With TFS 2013 Microsoft supports git repository. I was wondering is it possible to have Stash and TFS on the same "central" repository?
My goal is to have the same repository that is hosted in TFS (all devs are pushing and pulling to it) also to be served by Stash? Stash have a lot of features that I would like to see in addition to the existing TFS ones.
The answer is "it depends". Being a distributed version control it's easy to host the same Git repository in multiple places (eg TFS and Stash). By that I mean you can have a copy of the repository in Stash and TFS, but you will still need a way of manually keeping them in sync. For example you might set up a CI build that periodically pulls from TFS and pushes back to Stash.
Where things get tricky is when you want to push or update both of them at different times. At that point you have to deal with the possibility that the same branch will be modified (differently) in both places and then you will need someone to manually dealing with the "conflict", at a minimum you will need to merge the two branches and push back to both of them. Basically it's easier if you don't allow it at all. :)
If you just want to have Stash as a read-only copy and use it for browsing and such then that should work fine. You can even create pull requests for reviews, although I wouldn't recommend you actually do the merge directly in Stash. You may even want to add branch permissions to restrict everyone (but the CI build) from accidentally pushing to the wrong place.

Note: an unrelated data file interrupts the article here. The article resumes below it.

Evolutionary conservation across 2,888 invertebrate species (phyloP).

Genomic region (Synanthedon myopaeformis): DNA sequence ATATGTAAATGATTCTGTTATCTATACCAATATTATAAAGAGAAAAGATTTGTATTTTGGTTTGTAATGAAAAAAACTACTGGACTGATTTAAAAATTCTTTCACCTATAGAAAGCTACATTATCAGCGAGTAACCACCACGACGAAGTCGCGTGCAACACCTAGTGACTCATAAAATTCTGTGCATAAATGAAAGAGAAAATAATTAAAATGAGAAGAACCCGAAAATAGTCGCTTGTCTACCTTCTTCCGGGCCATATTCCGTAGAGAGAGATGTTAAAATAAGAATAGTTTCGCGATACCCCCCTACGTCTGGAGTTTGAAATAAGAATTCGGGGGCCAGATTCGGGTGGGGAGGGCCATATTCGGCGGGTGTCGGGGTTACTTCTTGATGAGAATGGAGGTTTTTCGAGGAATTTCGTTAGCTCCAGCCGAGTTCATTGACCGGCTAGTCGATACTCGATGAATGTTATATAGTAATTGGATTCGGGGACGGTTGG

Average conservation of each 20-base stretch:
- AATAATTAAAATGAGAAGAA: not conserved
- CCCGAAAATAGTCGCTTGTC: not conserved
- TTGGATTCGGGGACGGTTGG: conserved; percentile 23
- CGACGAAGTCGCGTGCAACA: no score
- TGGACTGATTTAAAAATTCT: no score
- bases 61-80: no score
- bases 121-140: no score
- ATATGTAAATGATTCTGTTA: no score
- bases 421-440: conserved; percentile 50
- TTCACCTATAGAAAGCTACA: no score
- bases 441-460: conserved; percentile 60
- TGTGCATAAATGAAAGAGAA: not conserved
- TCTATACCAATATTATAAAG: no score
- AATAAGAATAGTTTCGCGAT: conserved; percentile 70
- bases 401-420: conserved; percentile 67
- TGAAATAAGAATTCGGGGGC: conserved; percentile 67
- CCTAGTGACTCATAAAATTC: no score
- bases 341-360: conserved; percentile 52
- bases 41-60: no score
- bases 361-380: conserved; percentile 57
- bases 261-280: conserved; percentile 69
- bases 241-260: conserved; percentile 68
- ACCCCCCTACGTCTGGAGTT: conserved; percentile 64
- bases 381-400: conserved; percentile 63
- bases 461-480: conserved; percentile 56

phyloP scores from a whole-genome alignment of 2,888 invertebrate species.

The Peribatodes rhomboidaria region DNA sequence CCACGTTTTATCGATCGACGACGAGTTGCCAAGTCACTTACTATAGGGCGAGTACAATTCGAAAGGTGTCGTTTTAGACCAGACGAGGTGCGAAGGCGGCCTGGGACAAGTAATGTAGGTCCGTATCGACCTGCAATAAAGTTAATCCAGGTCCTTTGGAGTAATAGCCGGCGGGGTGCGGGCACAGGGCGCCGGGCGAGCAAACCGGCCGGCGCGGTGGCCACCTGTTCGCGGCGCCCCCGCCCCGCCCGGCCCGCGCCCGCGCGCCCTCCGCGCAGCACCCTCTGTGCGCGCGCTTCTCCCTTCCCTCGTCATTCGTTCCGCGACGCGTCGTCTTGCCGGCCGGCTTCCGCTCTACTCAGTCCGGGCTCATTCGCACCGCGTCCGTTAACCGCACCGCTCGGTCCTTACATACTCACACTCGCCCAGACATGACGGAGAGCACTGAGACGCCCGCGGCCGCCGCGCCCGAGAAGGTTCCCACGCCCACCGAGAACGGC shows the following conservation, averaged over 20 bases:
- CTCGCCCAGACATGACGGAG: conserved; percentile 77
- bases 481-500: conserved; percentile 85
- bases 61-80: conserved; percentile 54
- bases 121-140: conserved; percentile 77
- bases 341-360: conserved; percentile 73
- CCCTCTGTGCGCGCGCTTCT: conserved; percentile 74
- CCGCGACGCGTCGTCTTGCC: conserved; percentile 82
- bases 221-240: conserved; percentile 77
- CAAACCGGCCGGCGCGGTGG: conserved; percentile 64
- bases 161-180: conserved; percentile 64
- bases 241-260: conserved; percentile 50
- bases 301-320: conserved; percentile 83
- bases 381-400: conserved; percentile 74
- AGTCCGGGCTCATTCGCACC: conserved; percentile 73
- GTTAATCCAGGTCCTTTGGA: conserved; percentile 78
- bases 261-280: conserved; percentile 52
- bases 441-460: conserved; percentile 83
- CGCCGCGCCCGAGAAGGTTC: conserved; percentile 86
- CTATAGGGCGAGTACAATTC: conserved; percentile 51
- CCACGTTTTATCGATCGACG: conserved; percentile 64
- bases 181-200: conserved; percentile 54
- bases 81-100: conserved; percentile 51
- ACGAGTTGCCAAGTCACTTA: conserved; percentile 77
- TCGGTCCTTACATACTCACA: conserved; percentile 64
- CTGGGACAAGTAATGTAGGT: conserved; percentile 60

Does that make sense?
If the goal was to have them somehow working - yep that will do the job, but I do not see realy the value of doing that in my situation. I will kinda loose the "live" view of the code and etc.
I would of be realy happy if the internal directory for given repository in Stash is configurable.
For example if TFS creates the central project repo under "c:\Program Files\TFS\Repos\Project1"
I would of just set that path in Stash cofing for ex:"Stash Project1 Options - server repo path" and Shash would picked up and do its magic :)
Do you expose configuration like that?
I'm afraid it's not quite as simple as making the two share a single filesystem. Stash needs to be notified when changes occur so we can update our various indexes. If you're not pushing to Stash directly then it will stop functioning as expected. The same would almost certainly be true for TFS or any non-trivial Git hosting solution. In any case we don't expose that configuration and I highly recommend that you don't do it.
Depending on how frequent you run a sync builds, which would only take a few seconds, or better yet have them trigger off a webhook (ie when someone pushes), the view would extremely close to "live".
As a project manager, I have discovered that different developers want to bring their previous branching method with them when they join the team. Some developers are used to performing individual wo...
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